The door heaves open, and I tumble into the ground. As I scramble to get upright, an immersive show of light shines throughout the barn. My fragile eyes take time to adjust, but as soon as they have, they drop on the floor once again. In front of me lies the most beautiful hidden oasis. Water clearer than glass magnifies throughout, while fish dressed nice enough for a wedding peer at me like an oddity. Trees encapsulate the lake, each one looking like it has been garnished by the finest horticulturists. As I stand there, surrounded by this beauty, I break down. I collapse on the ground, and before I can stop it, tears large enough to flood this lake wash out. They carry the hostility that had been wedged inside my brain. My head, mind, gut, and entire body shake in pain while my hands go numb. After a couple of minutes, I am able to rise again. The sharp pain in my back and the thought of falling begin to dissipate. Looking back behind me, a sign is strung up from the gables. It stands beside a path and reads bold words. With my hands still shaking, I approach it and read the sign aloud.

“Just because it’s taking time... doesn’t mean it’s not happening... everything happens for a reason, so when you don’t know the reason... It’s because you’re in the happening.” I struggle to understand the words but get a sense of urgency. Without thought, my legs start to take me along the uncertain path.

Mountains begin to rise on either side of me, each one shading the path making it difficult to follow. At the same time, the thought of having no idea where I will end up frightens me. But I will not be deterred. The kilometers begin to gather, and with each passing object, the atmosphere subdues. Falling leaves gather in neat stacks, almost as if they are counting down. Up ahead, an object begins to arise. This milestone had been encountered a thousand times before. Yet, it keeps stories that still remain stagnant, not a single ear ever hearing its depth. I brush my hand across the stone, and grand words reveal themselves. They read, “Bad chapters can still create great stories... wrong paths can still lead to right places... and failed dreams can still create successful people... sometimes it takes losing yourself... to find yourself.” My body aches, and the thought of taking a break echoes through me. But I now realize the sky does not pause for anybody, and if I want to make it, I cannot ponder for long before enduring on with my journey.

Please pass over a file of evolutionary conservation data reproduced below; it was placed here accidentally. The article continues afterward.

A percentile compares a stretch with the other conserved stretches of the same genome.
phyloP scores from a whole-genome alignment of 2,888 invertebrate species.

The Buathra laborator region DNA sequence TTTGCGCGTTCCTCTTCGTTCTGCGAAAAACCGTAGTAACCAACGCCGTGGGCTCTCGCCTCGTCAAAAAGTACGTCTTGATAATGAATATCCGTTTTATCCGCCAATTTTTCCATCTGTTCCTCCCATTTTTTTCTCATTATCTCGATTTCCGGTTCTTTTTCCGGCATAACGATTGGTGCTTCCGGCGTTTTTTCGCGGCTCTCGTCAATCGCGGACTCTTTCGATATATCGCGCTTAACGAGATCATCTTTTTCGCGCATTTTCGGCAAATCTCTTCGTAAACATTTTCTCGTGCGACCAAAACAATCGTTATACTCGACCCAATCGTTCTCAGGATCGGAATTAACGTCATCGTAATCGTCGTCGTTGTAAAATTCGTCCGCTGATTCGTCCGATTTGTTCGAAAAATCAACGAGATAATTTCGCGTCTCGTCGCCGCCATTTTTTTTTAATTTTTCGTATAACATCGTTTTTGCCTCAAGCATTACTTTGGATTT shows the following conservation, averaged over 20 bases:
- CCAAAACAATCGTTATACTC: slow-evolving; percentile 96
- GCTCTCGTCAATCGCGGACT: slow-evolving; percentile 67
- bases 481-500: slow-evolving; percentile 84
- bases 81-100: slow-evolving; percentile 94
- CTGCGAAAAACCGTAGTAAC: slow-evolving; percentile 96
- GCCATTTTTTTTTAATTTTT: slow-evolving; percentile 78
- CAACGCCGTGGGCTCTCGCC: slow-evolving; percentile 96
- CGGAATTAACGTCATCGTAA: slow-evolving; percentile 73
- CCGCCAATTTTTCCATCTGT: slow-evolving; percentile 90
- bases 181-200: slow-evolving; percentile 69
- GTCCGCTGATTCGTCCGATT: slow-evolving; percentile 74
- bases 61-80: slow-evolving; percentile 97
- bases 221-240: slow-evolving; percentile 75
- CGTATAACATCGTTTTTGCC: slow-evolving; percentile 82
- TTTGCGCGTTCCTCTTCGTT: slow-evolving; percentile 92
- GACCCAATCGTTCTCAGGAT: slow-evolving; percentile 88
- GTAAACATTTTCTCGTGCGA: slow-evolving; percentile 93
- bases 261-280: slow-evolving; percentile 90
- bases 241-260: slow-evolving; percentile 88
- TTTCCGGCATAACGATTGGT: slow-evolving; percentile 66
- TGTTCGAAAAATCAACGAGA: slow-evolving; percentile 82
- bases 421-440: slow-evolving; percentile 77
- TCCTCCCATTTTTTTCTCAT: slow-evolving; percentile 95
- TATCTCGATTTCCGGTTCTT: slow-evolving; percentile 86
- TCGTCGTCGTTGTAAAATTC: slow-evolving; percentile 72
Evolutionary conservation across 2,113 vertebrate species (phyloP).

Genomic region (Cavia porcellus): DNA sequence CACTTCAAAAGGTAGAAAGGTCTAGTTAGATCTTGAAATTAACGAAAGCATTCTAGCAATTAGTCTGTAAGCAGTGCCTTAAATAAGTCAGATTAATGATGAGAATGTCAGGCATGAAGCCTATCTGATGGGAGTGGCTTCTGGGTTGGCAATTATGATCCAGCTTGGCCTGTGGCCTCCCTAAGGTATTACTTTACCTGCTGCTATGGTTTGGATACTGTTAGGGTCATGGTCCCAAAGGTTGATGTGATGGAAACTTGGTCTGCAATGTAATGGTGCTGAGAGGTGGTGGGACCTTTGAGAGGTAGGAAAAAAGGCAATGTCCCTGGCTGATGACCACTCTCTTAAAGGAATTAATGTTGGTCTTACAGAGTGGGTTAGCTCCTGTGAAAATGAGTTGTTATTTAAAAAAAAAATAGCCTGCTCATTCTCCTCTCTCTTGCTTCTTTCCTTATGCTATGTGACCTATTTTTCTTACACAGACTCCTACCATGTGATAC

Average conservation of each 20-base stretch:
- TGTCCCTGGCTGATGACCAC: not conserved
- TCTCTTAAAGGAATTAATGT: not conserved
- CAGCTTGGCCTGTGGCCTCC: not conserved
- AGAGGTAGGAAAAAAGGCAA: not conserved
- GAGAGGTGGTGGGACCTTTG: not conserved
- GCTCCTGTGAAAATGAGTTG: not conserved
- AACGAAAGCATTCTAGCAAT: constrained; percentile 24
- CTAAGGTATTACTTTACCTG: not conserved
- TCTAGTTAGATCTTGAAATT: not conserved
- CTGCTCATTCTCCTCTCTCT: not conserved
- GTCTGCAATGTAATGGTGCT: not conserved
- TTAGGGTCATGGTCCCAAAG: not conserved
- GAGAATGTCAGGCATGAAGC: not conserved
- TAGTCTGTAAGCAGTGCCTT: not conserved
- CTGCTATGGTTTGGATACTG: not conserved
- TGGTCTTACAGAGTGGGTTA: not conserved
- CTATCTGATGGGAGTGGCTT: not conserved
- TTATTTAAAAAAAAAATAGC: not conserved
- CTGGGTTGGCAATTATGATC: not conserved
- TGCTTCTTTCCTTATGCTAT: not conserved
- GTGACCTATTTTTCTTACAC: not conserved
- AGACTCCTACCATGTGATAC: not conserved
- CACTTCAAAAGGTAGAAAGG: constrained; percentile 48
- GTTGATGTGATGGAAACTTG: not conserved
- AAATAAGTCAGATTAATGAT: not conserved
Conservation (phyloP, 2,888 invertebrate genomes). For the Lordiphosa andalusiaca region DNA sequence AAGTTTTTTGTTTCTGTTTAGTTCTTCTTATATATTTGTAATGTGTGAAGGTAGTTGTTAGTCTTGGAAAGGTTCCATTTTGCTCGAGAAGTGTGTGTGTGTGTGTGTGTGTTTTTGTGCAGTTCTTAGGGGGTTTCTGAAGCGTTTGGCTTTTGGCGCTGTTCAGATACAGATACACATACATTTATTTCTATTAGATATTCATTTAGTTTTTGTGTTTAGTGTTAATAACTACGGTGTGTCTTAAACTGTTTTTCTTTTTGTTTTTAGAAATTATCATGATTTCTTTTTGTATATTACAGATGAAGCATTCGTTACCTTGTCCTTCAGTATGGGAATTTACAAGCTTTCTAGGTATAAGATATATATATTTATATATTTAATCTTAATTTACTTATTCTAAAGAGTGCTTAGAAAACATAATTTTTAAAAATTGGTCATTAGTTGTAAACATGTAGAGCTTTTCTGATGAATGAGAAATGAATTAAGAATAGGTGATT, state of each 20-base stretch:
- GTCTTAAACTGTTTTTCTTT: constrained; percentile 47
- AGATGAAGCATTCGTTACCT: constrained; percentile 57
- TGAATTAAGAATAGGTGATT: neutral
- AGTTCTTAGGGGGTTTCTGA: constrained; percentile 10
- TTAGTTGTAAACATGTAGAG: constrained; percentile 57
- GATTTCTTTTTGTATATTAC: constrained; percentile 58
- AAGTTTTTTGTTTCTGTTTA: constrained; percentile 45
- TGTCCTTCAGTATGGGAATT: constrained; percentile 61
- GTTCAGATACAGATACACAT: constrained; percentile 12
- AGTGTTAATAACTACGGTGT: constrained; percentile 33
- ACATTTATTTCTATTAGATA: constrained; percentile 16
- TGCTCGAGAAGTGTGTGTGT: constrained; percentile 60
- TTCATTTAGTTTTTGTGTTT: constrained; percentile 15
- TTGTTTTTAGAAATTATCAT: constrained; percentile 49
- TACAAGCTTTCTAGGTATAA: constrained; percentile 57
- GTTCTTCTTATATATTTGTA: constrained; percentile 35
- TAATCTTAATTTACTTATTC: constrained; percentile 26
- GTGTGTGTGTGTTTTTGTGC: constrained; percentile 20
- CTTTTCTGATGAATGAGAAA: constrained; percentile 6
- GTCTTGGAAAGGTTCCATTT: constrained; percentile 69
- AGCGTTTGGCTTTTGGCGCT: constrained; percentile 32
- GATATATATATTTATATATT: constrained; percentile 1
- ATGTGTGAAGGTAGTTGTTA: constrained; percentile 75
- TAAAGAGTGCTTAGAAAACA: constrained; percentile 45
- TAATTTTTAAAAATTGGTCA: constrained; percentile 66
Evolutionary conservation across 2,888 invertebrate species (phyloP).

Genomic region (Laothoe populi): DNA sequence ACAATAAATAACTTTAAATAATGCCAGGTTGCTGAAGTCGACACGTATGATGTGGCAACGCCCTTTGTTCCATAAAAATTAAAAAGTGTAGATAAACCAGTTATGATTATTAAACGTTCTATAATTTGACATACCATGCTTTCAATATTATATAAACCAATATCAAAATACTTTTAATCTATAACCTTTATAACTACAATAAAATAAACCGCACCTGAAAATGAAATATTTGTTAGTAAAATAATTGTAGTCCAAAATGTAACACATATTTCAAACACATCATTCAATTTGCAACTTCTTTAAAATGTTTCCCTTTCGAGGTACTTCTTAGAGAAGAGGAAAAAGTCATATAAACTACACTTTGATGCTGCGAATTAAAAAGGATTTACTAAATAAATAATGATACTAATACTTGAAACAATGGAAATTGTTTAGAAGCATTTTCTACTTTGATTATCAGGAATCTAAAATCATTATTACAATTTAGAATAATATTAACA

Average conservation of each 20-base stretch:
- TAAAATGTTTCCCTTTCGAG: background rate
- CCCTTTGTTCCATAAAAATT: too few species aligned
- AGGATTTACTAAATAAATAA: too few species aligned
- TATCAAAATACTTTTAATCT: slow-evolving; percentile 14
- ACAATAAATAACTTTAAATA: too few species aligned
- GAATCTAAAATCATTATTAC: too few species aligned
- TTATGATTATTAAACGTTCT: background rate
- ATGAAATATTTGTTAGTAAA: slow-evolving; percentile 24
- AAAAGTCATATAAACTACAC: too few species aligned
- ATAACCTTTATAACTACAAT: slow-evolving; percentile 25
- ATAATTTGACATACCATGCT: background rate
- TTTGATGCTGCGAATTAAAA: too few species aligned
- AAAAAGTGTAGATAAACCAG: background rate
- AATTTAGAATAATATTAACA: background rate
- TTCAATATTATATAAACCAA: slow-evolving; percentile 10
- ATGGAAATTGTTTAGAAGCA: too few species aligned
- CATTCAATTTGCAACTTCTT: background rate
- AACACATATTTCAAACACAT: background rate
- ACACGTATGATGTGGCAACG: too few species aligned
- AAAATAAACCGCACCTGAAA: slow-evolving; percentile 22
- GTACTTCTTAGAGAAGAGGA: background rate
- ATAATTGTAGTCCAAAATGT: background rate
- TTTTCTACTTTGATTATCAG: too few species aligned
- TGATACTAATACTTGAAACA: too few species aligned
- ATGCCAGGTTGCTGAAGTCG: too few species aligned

The trees become sparse, each one replaced ten to one with wild grasses. The dainty track follows lead, evolving into the sharp incline of the mountain and becoming one with this new environment, stretching out like a delicate wave. All of a sudden, I am making my own path, and now I'm stumbling across the top of the mountain ridges, each step weighing a ton. A peak comes into view, and with my last piece of strength, I push to the top, where an old friend is waiting patiently. They give me a last piece of advice; they say, "The gods envy us. They envy us because we are mortal, because any moment might be our last. Everything is more beautiful because we're doomed." I realize my real journey has only started. Although, without the luxuries of life, everything I needed I already had. With the knowledge and wisdom of a different perspective on life, I scale my way back down the mountain. I decide to create my own garden, my own lake, and my own special place where I can focus on myself and the people who are inspired by my garden.